But a demand letter was sent to the City of Arroyo Grande, he said, which prompted the Oceano CSD into passing a Resolution as a way to protect itself.

The CSD passed Resolution No. 2021-01, which calls for the CSD to investigate the matter for a potential change in the election system, and Munds said it should protect against a claim being filed.
“The Resolution is to avoid a demand letter,” Munds explained. Once the 2020 Census data is released, the CSD plans to hire a demography consultant to look at the data and decide if there are any concentrations of protected voters in town that are being discriminated against with at-large voting.

A resident of Los Osos for over 40 years, Munds said in his experience there are not concentrations of those voters in any given area of town.

“Filipinos are the highest numbers next to Caucasian,” he said. “But they’re pretty well dispersed. Our neighborhoods are fairly well integrated.” There are also many Hispanics in town but they too seem to be dispersed across the community.
But without at least looking into the issue the CSD could be vulnerable and “it would be up to us to prove them right or wrong.”
While State Law caps the initial costs at $30,000, fighting such a claim can run into the millions.
Munds said the City of Santa Monica fought such a claim in court and while it won, it also spent $8 million. That decision is being appealed, too.

“A lot of agencies have tried to challenge it and lost, except for Santa Monica,” Munds said. “But they had to expend a tremendous amount of money.”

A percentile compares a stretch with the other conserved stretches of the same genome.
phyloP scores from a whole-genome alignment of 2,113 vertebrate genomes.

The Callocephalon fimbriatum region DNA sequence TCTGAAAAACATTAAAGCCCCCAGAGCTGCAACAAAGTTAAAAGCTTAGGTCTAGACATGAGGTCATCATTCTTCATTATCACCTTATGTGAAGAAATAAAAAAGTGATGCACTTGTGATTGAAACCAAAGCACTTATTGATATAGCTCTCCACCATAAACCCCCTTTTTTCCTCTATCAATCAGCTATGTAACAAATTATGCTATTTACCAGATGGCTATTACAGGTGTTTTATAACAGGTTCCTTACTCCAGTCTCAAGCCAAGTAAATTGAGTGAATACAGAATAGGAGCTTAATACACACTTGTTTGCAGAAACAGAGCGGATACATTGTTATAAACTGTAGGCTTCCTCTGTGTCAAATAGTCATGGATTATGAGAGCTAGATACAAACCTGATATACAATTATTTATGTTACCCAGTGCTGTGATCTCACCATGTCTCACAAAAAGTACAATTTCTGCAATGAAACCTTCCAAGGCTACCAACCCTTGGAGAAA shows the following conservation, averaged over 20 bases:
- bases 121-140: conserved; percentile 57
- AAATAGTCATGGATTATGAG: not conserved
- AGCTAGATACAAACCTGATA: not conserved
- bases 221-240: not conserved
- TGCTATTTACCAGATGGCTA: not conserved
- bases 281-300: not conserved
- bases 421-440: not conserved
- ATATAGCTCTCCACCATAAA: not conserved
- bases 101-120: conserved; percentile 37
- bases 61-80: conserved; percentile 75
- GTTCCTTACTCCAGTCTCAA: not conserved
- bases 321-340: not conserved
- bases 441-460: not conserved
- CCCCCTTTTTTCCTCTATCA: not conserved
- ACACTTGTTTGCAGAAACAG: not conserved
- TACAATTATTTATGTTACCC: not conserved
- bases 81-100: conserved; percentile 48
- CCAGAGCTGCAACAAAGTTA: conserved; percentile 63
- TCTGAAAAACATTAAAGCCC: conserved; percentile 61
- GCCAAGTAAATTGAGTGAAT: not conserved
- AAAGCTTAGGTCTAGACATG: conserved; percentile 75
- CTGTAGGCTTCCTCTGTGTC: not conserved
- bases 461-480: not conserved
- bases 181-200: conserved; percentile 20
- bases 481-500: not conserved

So when the Census data is released, which he said could be this summer, they will delve into the matter.
“If we’d done this before the 2020 Census,” he said, “we’d have to do it all over again.”
Studying the issue does not mean making the change will necessarily follow. “This is not to say that we are going to do district voting,” he said.

Should their demographic study show there are not pockets of protected class voters, and therefore no change is needed, it should protect the District from getting a demand letter and the $30,000 attorney’s bill that comes with it.
And if the study does show protected voters being diminished, the next challenge would be how to divide the town into voting districts.

The CSD would have to hire someone to draw up district lines in the community, which Munds said would be along population lines and not area.

That consultant could run up to $20,000 and then they would have to pay the County Clerk to set up the voting districts, which Munds said he has no idea of how much that could cost. “It’s not cheap,” he said, “but it’s the law and it’s the right thing to do.”
How such district lines would be drawn cannot take into account where each of the incumbent office holders actually lives, which is akin to Gerrymandering, and against the law. So the CSD could wind up with more than one director in a newly-drawn district pitting them against each other in the next election.

And, Munds asked, “What if no one [in a district] runs? What happens then?”
As with the last election, candidates for the CSD, ensuring contested elections, are scarce. “This is going to be a challenge for any small district,” he said.

Several years ago, one CSD director had to resign because he moved outside the District’s service area. The other board members chose a replacement, who then had to run at the next CSD election.

Munds said while the town is divided into neighborhoods — for example, Cabrillo Heights, Sunset Terrace, Baywood Park and Cuesta-by-the-Sea among others — “We have to be more scientific than that,” Munds said. The stakes are potentially high.
“We’re not a very rich district,” Munds said. “We have to be very careful. The courts have been very protective of protected classes of voters.”